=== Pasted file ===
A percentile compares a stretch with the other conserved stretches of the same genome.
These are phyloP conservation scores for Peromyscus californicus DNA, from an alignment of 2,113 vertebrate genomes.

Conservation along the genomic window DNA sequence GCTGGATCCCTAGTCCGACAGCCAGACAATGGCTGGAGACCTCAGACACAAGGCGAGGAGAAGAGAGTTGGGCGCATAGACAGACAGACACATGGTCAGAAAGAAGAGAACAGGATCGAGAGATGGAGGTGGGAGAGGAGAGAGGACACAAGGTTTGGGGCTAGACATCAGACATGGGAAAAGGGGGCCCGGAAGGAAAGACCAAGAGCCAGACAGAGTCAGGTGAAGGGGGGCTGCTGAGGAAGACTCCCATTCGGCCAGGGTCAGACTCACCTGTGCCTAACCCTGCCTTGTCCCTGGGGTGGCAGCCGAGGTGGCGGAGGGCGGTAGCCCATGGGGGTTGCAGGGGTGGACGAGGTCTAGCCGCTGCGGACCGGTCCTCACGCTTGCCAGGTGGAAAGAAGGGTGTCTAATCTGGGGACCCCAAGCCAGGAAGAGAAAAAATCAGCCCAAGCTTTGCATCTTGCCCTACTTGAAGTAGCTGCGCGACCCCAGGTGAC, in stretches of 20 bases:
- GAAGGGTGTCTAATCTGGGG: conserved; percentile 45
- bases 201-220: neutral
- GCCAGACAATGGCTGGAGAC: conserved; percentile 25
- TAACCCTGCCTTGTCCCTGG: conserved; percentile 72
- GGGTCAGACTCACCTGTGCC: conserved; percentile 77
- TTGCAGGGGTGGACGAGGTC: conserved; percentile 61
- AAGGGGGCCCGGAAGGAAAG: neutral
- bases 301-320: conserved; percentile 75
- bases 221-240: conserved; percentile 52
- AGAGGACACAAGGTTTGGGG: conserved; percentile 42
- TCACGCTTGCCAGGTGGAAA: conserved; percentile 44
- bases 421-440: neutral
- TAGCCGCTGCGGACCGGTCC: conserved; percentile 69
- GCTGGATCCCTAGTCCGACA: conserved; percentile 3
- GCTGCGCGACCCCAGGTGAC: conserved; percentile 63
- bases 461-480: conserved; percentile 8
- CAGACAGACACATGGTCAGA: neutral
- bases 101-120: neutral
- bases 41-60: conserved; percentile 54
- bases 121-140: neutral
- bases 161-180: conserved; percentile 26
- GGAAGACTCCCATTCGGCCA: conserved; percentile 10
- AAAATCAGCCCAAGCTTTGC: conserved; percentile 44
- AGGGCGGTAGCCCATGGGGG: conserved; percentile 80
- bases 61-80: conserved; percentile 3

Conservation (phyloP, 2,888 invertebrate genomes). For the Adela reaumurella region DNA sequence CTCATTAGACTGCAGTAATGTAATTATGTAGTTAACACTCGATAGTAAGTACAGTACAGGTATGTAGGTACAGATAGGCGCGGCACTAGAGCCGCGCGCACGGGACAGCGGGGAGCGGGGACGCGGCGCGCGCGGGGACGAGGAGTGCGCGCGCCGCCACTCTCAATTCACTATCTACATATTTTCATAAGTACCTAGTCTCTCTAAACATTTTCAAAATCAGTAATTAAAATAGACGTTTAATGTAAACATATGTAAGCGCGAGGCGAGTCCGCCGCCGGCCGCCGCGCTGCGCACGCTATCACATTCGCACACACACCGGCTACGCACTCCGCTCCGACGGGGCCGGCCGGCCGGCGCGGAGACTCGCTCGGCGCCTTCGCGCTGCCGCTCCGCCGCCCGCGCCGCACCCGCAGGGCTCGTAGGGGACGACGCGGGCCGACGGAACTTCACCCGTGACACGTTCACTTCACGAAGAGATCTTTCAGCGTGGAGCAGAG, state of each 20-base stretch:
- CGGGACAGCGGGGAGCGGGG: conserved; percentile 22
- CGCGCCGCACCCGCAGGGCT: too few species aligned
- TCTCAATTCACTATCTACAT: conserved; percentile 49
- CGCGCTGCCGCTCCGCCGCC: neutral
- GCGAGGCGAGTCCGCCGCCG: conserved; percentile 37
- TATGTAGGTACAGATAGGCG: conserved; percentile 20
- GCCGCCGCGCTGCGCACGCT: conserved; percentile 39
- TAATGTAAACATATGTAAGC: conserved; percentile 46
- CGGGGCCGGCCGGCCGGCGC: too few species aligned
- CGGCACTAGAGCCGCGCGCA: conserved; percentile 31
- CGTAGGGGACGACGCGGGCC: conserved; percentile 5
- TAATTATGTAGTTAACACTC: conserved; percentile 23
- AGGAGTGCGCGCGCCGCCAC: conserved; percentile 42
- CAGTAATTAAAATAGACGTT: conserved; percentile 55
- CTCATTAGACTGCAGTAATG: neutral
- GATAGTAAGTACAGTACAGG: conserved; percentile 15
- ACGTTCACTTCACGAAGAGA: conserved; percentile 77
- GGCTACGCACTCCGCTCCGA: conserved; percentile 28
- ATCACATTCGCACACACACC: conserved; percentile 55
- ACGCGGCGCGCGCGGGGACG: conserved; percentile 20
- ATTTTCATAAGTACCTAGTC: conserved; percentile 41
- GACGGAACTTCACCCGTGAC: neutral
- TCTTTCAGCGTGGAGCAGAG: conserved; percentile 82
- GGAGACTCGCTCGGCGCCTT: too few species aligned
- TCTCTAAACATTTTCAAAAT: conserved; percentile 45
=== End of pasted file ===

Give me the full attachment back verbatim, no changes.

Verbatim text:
A percentile compares a stretch with the other conserved stretches of the same genome.
These are phyloP conservation scores for Peromyscus californicus DNA, from an alignment of 2,113 vertebrate genomes.

Conservation along the genomic window DNA sequence GCTGGATCCCTAGTCCGACAGCCAGACAATGGCTGGAGACCTCAGACACAAGGCGAGGAGAAGAGAGTTGGGCGCATAGACAGACAGACACATGGTCAGAAAGAAGAGAACAGGATCGAGAGATGGAGGTGGGAGAGGAGAGAGGACACAAGGTTTGGGGCTAGACATCAGACATGGGAAAAGGGGGCCCGGAAGGAAAGACCAAGAGCCAGACAGAGTCAGGTGAAGGGGGGCTGCTGAGGAAGACTCCCATTCGGCCAGGGTCAGACTCACCTGTGCCTAACCCTGCCTTGTCCCTGGGGTGGCAGCCGAGGTGGCGGAGGGCGGTAGCCCATGGGGGTTGCAGGGGTGGACGAGGTCTAGCCGCTGCGGACCGGTCCTCACGCTTGCCAGGTGGAAAGAAGGGTGTCTAATCTGGGGACCCCAAGCCAGGAAGAGAAAAAATCAGCCCAAGCTTTGCATCTTGCCCTACTTGAAGTAGCTGCGCGACCCCAGGTGAC, in stretches of 20 bases:
- GAAGGGTGTCTAATCTGGGG: conserved; percentile 45
- bases 201-220: neutral
- GCCAGACAATGGCTGGAGAC: conserved; percentile 25
- TAACCCTGCCTTGTCCCTGG: conserved; percentile 72
- GGGTCAGACTCACCTGTGCC: conserved; percentile 77
- TTGCAGGGGTGGACGAGGTC: conserved; percentile 61
- AAGGGGGCCCGGAAGGAAAG: neutral
- bases 301-320: conserved; percentile 75
- bases 221-240: conserved; percentile 52
- AGAGGACACAAGGTTTGGGG: conserved; percentile 42
- TCACGCTTGCCAGGTGGAAA: conserved; percentile 44
- bases 421-440: neutral
- TAGCCGCTGCGGACCGGTCC: conserved; percentile 69
- GCTGGATCCCTAGTCCGACA: conserved; percentile 3
- GCTGCGCGACCCCAGGTGAC: conserved; percentile 63
- bases 461-480: conserved; percentile 8
- CAGACAGACACATGGTCAGA: neutral
- bases 101-120: neutral
- bases 41-60: conserved; percentile 54
- bases 121-140: neutral
- bases 161-180: conserved; percentile 26
- GGAAGACTCCCATTCGGCCA: conserved; percentile 10
- AAAATCAGCCCAAGCTTTGC: conserved; percentile 44
- AGGGCGGTAGCCCATGGGGG: conserved; percentile 80
- bases 61-80: conserved; percentile 3

Conservation (phyloP, 2,888 invertebrate genomes). For the Adela reaumurella region DNA sequence CTCATTAGACTGCAGTAATGTAATTATGTAGTTAACACTCGATAGTAAGTACAGTACAGGTATGTAGGTACAGATAGGCGCGGCACTAGAGCCGCGCGCACGGGACAGCGGGGAGCGGGGACGCGGCGCGCGCGGGGACGAGGAGTGCGCGCGCCGCCACTCTCAATTCACTATCTACATATTTTCATAAGTACCTAGTCTCTCTAAACATTTTCAAAATCAGTAATTAAAATAGACGTTTAATGTAAACATATGTAAGCGCGAGGCGAGTCCGCCGCCGGCCGCCGCGCTGCGCACGCTATCACATTCGCACACACACCGGCTACGCACTCCGCTCCGACGGGGCCGGCCGGCCGGCGCGGAGACTCGCTCGGCGCCTTCGCGCTGCCGCTCCGCCGCCCGCGCCGCACCCGCAGGGCTCGTAGGGGACGACGCGGGCCGACGGAACTTCACCCGTGACACGTTCACTTCACGAAGAGATCTTTCAGCGTGGAGCAGAG, state of each 20-base stretch:
- CGGGACAGCGGGGAGCGGGG: conserved; percentile 22
- CGCGCCGCACCCGCAGGGCT: too few species aligned
- TCTCAATTCACTATCTACAT: conserved; percentile 49
- CGCGCTGCCGCTCCGCCGCC: neutral
- GCGAGGCGAGTCCGCCGCCG: conserved; percentile 37
- TATGTAGGTACAGATAGGCG: conserved; percentile 20
- GCCGCCGCGCTGCGCACGCT: conserved; percentile 39
- TAATGTAAACATATGTAAGC: conserved; percentile 46
- CGGGGCCGGCCGGCCGGCGC: too few species aligned
- CGGCACTAGAGCCGCGCGCA: conserved; percentile 31
- CGTAGGGGACGACGCGGGCC: conserved; percentile 5
- TAATTATGTAGTTAACACTC: conserved; percentile 23
- AGGAGTGCGCGCGCCGCCAC: conserved; percentile 42
- CAGTAATTAAAATAGACGTT: conserved; percentile 55
- CTCATTAGACTGCAGTAATG: neutral
- GATAGTAAGTACAGTACAGG: conserved; percentile 15
- ACGTTCACTTCACGAAGAGA: conserved; percentile 77
- GGCTACGCACTCCGCTCCGA: conserved; percentile 28
- ATCACATTCGCACACACACC: conserved; percentile 55
- ACGCGGCGCGCGCGGGGACG: conserved; percentile 20
- ATTTTCATAAGTACCTAGTC: conserved; percentile 41
- GACGGAACTTCACCCGTGAC: neutral
- TCTTTCAGCGTGGAGCAGAG: conserved; percentile 82
- GGAGACTCGCTCGGCGCCTT: too few species aligned
- TCTCTAAACATTTTCAAAAT: conserved; percentile 45